What's the big deal about Facebook launching a Cryptocurrency? With Rob Wilson CEO of Incent
Rob Wilson is the CEO and CoFoudner of Incent, a cryptocurrency startup based in Australia, you can find you more about him and the work he’s doing at incent.com
If you’ve never heard of cryptocurrency before - let me quickly run over it with you.
So - money was a way that we found to put value into a common language that served as a way to help us exchange that value. If I spent a day digging up your garden and you wouldn’t give me a trolley full of groceries - even though that’s what I need. You give me a common language of agreed value, in this case money - which you probably got doing something of value for someone else. And I take an amount of that agreed language to the supermarket and I buy my fruit and veggies - which I didn’t have to plant or grow or dog up or transport to the market, and I give that money to the people that did and so on and so on.
Back in the day, money was of actual Value - made of metals that we agreed were valuable. Then a few hundred years back the Chinese went paper, which confounded some people but ultimately won out - but it solidified this idea that it’s just agreed value.
In our community money is plastic and metal, but it’s really just a useless object until two people decide its valuable.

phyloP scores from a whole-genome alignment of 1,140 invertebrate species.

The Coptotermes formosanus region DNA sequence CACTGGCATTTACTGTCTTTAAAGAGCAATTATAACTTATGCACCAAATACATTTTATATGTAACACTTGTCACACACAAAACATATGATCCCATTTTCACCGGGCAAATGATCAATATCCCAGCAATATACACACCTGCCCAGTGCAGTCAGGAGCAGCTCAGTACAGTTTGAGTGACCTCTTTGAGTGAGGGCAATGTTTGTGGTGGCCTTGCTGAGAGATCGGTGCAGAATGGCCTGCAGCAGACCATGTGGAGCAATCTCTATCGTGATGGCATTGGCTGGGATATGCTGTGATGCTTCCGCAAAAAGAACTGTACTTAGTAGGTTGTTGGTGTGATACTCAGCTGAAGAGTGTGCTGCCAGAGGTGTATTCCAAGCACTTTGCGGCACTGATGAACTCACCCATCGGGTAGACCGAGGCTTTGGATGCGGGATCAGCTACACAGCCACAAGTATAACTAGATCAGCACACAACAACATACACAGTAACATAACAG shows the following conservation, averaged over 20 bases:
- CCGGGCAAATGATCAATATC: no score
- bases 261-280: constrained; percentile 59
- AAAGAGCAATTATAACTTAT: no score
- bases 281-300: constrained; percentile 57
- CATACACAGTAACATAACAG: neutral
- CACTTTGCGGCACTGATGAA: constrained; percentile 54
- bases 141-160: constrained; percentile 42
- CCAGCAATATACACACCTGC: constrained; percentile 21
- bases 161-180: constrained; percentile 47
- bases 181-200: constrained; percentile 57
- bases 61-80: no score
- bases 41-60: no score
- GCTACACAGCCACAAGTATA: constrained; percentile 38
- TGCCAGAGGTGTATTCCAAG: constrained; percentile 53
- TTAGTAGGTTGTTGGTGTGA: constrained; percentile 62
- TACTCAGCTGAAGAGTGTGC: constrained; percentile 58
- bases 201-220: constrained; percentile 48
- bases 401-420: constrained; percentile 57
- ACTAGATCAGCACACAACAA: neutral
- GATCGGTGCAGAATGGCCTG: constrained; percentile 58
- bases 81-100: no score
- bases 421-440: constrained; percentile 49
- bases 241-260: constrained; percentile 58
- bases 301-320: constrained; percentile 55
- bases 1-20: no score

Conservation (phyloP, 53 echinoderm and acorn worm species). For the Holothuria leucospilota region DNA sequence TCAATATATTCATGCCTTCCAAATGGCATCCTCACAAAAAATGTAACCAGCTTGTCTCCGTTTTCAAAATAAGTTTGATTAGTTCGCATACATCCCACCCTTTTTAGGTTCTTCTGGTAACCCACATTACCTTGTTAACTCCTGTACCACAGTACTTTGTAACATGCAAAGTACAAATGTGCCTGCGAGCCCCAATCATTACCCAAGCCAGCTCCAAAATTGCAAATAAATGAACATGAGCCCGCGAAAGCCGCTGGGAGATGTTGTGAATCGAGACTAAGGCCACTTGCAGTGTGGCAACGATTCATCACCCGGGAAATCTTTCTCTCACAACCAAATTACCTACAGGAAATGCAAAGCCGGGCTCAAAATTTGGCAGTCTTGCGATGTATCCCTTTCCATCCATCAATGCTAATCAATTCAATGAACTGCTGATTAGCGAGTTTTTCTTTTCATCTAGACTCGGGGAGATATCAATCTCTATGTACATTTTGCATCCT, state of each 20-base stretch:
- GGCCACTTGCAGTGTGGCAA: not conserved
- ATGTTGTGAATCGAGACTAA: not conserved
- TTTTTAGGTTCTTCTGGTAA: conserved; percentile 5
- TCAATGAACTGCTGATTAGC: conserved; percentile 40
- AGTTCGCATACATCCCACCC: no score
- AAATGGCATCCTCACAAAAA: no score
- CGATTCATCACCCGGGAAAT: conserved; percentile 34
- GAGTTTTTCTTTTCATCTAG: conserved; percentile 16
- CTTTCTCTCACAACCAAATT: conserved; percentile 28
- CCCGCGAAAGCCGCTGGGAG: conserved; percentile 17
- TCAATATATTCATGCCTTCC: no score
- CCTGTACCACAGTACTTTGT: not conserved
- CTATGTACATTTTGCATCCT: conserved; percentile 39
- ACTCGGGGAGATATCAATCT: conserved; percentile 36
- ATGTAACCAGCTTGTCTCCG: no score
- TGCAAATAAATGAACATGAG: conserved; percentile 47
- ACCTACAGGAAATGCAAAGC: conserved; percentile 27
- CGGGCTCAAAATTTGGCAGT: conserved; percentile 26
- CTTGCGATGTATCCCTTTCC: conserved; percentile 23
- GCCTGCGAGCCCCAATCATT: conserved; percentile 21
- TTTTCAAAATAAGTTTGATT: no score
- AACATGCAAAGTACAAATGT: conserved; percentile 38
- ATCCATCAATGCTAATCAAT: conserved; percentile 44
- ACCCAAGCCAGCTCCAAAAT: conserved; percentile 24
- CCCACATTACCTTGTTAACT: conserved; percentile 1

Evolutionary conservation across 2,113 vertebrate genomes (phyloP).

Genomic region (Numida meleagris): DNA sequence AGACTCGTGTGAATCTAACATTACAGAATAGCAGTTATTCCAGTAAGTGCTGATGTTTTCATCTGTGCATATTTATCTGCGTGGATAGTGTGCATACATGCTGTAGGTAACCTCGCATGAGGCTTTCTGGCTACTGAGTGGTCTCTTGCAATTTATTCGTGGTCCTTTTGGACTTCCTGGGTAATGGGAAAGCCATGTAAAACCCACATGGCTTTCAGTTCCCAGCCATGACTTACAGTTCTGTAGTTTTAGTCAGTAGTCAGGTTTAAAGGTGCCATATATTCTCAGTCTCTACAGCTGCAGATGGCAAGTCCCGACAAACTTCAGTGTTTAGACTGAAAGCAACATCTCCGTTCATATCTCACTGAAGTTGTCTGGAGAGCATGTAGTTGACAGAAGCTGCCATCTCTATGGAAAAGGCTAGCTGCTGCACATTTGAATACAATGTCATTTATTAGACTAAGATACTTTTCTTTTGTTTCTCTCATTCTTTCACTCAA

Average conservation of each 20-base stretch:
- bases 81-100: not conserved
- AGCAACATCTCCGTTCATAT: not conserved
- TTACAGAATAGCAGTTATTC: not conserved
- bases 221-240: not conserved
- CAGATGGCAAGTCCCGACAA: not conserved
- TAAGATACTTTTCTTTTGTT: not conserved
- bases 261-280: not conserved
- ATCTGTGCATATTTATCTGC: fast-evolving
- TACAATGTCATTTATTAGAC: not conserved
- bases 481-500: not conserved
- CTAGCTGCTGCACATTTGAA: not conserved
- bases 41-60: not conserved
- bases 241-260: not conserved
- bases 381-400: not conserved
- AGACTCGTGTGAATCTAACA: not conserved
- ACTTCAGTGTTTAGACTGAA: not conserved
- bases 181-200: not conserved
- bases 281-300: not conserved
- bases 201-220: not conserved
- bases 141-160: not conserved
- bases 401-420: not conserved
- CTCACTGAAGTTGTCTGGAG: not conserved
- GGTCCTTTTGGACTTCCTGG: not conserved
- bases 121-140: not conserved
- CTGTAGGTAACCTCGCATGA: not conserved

But now, as we pay pass and tap our cards on terminals everywhere - money doesn’t even exist. It’s data on a file somewhere that you and the people who’s terminal you’re tapping your card on have agreed is worth something.
So now we are at essentially digital money, the next level from that is cryptocurrency.
Essentially, cryptocurrency is another agreement of value. One that by design makes all the transactions secure and importantly does away with intermediaries represented by banks, which have pesky fees and differing investment policies and things like that.
The main feature of cryptocurrencies, security is provided by Blockchain technology — which is a network of computers having an identical copy of the database and changing its records by a common agreement based on pure mathematics. It’s kind of like - there’s only one bank statement - and everyone can see it. Those who deposited and withdrew are anonymised, but the amounts are there for all to see, and every time a transaction happens, it verifies itself with another copy of this statement to be sure the transaction is legitimate.
Where things get interesting, is that within that baked in security and legitimate, there’s a thing called — smart contracts — it becomes possible to create your own cryptocurrency and issue your own token. Token is a type of privately issued cryptocurrency, a unit of value that exists and pays off within the ecosystem of a particular business model.
And that’s kind of the work that Rob Wilson and the team at Incent are working on.
Rob has a fascinating story, and the way his own life experience lead him to explore other ways of the way we run things is something I found truly inspiring.
Big thanks to my buddy Jaxon for making this conversation happen.
I hope you enjoy this conversation with Rob WilsonFor information regarding your data privacy, visit acast.com/privacy